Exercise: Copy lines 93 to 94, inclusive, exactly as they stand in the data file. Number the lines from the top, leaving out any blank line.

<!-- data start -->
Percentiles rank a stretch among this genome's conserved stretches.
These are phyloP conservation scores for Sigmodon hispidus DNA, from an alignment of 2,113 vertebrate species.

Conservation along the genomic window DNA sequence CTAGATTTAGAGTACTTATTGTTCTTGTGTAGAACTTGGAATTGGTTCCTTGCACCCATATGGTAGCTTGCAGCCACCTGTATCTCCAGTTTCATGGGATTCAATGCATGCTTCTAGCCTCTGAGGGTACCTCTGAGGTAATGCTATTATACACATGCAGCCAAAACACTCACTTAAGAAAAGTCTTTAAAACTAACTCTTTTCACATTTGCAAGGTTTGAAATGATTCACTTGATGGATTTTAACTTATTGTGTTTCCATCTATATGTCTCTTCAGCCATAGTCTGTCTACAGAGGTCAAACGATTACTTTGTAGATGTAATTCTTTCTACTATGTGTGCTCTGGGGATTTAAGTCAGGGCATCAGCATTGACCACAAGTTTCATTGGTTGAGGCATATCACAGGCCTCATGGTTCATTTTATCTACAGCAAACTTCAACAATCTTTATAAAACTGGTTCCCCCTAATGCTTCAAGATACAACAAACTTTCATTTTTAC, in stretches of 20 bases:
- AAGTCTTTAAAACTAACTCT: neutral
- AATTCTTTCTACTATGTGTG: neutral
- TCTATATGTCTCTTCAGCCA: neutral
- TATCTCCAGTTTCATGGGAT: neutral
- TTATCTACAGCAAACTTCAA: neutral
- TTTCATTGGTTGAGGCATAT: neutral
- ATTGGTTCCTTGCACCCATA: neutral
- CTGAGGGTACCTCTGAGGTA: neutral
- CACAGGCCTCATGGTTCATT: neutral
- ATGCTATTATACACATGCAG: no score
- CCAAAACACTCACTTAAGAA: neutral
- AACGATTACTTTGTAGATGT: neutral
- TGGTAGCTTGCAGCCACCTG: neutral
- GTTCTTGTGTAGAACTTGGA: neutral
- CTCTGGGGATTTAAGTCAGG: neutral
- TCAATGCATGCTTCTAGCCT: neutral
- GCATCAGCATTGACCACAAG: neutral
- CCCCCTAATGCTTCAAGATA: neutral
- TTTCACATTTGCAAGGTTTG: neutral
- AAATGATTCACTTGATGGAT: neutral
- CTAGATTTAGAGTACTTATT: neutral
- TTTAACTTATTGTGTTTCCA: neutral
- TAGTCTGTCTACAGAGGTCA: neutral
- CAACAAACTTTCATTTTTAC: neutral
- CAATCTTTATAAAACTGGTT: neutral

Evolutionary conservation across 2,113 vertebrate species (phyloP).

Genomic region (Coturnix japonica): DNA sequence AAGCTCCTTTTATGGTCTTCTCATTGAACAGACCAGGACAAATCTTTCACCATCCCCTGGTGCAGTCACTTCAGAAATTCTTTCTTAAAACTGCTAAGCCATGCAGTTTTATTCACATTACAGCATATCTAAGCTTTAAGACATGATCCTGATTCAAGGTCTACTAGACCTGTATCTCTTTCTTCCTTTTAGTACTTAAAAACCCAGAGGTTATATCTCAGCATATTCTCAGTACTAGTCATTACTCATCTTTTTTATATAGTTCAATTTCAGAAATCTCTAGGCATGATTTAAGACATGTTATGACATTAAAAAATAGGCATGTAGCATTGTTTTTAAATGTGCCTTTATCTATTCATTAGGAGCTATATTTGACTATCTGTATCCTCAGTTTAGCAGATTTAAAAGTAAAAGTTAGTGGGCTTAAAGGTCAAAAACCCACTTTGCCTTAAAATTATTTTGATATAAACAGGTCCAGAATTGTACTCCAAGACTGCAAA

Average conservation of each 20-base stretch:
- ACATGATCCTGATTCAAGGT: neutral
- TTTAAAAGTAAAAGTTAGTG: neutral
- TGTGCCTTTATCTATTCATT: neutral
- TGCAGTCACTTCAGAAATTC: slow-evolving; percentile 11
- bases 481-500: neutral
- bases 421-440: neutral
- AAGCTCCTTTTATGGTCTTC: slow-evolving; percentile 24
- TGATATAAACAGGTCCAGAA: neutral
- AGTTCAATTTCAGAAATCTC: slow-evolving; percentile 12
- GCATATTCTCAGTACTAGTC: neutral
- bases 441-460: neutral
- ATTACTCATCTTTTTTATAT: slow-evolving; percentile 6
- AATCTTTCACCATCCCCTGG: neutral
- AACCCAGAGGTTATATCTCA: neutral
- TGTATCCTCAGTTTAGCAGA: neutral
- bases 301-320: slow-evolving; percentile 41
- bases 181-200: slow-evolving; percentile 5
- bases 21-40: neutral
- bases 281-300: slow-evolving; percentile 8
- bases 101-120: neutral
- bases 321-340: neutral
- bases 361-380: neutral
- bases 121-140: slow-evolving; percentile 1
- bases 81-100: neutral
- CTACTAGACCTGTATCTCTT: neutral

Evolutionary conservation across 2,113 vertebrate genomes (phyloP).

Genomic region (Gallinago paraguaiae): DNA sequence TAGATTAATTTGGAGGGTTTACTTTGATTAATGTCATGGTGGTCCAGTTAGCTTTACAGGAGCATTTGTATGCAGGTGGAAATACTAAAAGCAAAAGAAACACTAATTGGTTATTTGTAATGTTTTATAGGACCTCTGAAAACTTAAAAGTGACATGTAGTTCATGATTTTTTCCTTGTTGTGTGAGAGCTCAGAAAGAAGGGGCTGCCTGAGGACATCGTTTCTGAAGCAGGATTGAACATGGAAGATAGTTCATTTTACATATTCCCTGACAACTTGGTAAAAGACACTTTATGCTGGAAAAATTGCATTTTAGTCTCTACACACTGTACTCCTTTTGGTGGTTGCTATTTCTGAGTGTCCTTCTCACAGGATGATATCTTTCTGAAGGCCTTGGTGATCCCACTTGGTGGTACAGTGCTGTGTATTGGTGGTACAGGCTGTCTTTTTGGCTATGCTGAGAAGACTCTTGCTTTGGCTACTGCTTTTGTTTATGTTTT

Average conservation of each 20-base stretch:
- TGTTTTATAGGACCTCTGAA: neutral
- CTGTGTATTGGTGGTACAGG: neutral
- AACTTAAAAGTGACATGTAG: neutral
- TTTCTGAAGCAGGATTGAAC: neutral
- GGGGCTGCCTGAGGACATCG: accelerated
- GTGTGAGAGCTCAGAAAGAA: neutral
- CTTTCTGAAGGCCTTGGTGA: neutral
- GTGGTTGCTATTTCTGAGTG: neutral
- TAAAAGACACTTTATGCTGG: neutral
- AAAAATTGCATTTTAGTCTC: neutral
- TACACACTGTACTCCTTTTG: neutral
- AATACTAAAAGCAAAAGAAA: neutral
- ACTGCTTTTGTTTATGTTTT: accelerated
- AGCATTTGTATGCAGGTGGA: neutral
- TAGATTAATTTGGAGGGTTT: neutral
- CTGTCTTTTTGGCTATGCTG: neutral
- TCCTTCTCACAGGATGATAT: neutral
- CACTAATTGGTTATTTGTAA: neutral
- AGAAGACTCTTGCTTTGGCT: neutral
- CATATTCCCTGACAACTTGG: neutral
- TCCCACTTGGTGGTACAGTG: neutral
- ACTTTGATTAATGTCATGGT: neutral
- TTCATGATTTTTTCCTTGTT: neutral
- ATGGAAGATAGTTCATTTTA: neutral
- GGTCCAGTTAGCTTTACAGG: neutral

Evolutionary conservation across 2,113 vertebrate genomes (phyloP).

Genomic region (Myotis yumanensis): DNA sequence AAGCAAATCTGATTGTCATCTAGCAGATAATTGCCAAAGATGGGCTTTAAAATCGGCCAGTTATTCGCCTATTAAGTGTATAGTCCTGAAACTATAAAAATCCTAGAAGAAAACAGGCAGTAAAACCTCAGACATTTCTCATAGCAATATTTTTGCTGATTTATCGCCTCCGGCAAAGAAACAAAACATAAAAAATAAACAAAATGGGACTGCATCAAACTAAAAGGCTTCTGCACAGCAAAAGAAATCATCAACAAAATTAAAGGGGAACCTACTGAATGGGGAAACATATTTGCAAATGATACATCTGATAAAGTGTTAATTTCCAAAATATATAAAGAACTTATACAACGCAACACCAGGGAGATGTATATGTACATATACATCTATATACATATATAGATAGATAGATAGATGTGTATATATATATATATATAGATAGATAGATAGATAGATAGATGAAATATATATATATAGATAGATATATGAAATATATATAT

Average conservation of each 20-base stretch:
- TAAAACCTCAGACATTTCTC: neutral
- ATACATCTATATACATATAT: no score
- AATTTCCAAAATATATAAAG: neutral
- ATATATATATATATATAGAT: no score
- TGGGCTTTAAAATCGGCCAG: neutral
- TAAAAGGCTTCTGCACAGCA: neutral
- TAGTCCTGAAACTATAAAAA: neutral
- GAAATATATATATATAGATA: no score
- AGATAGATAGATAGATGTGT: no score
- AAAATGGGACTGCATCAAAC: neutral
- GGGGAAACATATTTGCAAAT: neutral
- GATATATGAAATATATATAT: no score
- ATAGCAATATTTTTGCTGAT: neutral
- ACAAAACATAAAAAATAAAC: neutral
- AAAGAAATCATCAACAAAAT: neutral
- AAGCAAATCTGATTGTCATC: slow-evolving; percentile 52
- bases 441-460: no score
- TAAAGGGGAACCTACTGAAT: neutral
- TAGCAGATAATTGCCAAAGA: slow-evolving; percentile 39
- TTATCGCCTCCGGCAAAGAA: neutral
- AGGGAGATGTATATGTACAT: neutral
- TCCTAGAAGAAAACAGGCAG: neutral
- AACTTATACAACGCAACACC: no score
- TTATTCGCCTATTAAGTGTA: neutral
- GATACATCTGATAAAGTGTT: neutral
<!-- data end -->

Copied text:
- TAAAAGGCTTCTGCACAGCA: neutral
- TAGTCCTGAAACTATAAAAA: neutral